Kaitlyn Farrington captured gold for Team USA, edging defending champion Torah Bright and American teammate Kelly Clark for the title.
Farrington scored 91.75 during her second run, just good enough to beat Bright's 91.50. Clark, who smacked the wall during her first run in the finals, recovered to earn bronze and win her third Olympic medal.
Farrington, who lives in Salt Lake City, Utah, had spent most of the run-up to the games playing second-fiddle to Clark, the 2002 Olympic champion. The 24-year-old needed to navigate the semifinals to reach the medal round but responded brilliantly.
The victory gave the U.S. just its third gold medal of the Games, all of them coming at Rosa Khutor Extreme Park.
Also Wednesday, the women's downhill race ended in a tie for gold in a rare moment at the 2014 Sochi Winter Olympics.
Slovenia's Tina Maze and Switzerland's Dominique Gisin took very different paths during the race - but both paths ended in gold. Gisin, the eighth woman down the Rosa Khutor course, was good enough early and fantastic at the end. A half-hour later, starting 20th, Maze followed a tighter line, faster than Gisin most of the way, until a mistake shortly before the final leap slowed her.
At the end of it all, they were each other's equal. Exactly - right down to the hundredth of a second. Gisin finished in 1 minute, 41.57 seconds. Maze finished in 1 minute, 41.57 seconds.
So two gold medals were awarded - the first time that's happened in 78 years of Olympic Alpine skiing.
In a field missing injured defending champion Lindsey Vonn, Gisin's Swiss teammate Lara Gut got the bronze, 0.10 seconds back.
During the flower ceremony, Maze and Gisin held hands while they climbed together to the top step of the podium, a scene Maze described as "two happy faces."
This was the fifth tie in Olympic skiing, but the others involved an extra silver or bronze. Most recently, two silvers were awarded for the men's super-G at the 1998 Nagano Games.
A look at Wednesday's events:
FIGURE SKATING: Tatiana Volosozhar and Maxim Trankov maintained Russia's long tradition in pairs, winning gold in their home Olympics. Teammates Ksenia Stolbova and Fedor Klimov took silver. Russia or the Soviet Union had won gold in 12 straight Olympics in the event before the streak ended four years ago. "I think tonight all of the country will celebrate this beautiful victory," Trankov said. Germany's Aliona Savchenko and Robin Szolkowy took bronze.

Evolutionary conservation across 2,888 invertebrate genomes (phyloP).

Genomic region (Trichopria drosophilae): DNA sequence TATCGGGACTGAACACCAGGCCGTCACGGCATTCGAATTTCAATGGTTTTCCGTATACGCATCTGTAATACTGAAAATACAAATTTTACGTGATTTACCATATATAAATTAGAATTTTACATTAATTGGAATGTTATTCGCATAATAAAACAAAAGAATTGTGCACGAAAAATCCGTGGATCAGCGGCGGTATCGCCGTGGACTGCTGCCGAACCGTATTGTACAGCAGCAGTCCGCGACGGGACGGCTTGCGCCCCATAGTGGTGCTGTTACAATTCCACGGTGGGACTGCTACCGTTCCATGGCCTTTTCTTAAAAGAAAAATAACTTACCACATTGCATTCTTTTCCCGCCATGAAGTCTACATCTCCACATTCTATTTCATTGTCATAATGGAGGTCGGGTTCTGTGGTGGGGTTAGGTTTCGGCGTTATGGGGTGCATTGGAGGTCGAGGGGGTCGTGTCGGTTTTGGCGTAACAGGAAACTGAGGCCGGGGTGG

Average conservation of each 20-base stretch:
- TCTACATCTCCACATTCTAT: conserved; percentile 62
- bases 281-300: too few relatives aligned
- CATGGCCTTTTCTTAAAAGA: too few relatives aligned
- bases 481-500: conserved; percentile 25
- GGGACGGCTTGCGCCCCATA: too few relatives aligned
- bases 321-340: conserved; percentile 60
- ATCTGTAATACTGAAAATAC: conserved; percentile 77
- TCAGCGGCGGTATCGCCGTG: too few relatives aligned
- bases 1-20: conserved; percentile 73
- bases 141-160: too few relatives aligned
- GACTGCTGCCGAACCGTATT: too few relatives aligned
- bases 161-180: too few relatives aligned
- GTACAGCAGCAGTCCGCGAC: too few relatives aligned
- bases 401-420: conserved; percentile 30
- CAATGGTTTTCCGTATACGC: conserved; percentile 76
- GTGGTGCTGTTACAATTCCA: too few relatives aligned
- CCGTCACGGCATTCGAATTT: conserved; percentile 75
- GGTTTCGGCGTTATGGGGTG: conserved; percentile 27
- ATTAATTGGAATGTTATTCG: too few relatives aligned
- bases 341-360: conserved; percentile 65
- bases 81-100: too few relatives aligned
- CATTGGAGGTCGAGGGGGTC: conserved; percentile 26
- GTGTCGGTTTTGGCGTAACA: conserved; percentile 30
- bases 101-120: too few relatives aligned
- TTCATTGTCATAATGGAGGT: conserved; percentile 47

SPEEDSKATING: The Dutch ruled at the oval again, with the Netherlands' Stefan Groothuis taking the gold in the 1,000 meters and upsetting two-time Olympic champion Shani Davis of the U.S. Groothuis won in 1 minute, 8.39 seconds and was followed by Denny Morrison of Canada who took silver and 500 champion Michel Mulder of the Netherlands who took bronze. Davis came in eighth, denied in his bid to become the first man to win the same speedskating event at three straight Olympics.
MEN'S HOCKEY: Sweden showed off its deep offensive talent in its Olympic opener, getting two goals from Erik Karlsson and one from Henrik Zetterberg in a 4-2 win over the Czech Republic. Switzerland also won, but needed a late deflection to beat Latvia 1-0. The Swiss scored with 7.9 seconds left, and Simon Moser was credited with the goal that appeared to carom off a Latvian player in front of the net.
WOMEN'S HOCKEY: Canada defeated the U.S. in women's hockey 3-2 in a preview of the expected gold medal match. Meghan Agosta scored twice for Canada and assisted on Hayley Wickenheiser's goal. This was the fifth time these teams have met in the Olympics, but the first since women's hockey was added to the Winter Games in 1998 that they have played in the preliminary round. In the day's other game, Finland beat Switzerland 4-3.
NORDIC COMBINED: Germany's Eric Frenzel won the individual normal hill. He led after ski jumping and powered home on the cross-country course. Frenzel, the runaway World Cup leader, was followed by Akito Watabe of Japan who took silver and Magnus Krog of Norway who took bronze. Billy Demong of the U.S., the defending gold medalist on the large hill, finished 24th overall.
CURLING: China's curlers kept up their surprise run by beating Switzerland and Germany, leaving the team at the top of the standings with four straight wins. With Sweden (3-1) losing to Denmark 8-5 in the evening session, Norway (3-0) is the only other unbeaten team in the competition after defeating Germany 8-5 in the morning. On the women's side, undefeated Canada downed Britain 9-6 in a game that went down to the final stone and sent the U.S. to the edge of elimination. The Canadians joined Switzerland in first place at 3-0.
LUGE: Germany, the world's sliding superpower, won its third straight gold medal in luge at the Sochi Games as Tobias Wendl and Tobias Arlt captured the doubles competition. Known as "The two Tobis," Wendl and Arlt completed their two trips down the Sanki Sliding center track in 1 minute, 38.933 seconds, 0.522 ahead of Andreas and Wolfgang Linger of Austria, who were trying to become the first doubles team to win gold three times in a row. Andris Sics and his brother, Juris, won the bronze in 1:39.790.
ALPINE SKIING: Slovenia's Tina Maze and Switzerland's Dominique Gisin tied for gold, and Switzerland's Lara Gut took bronze.
SNOWBOARDING: In the women's halfpipe finals, American Kaitlyn Farrington took gold, Australia's Torah Bright took silver and American Kelly Clark took bronze.
The Associated Press contributed to this report.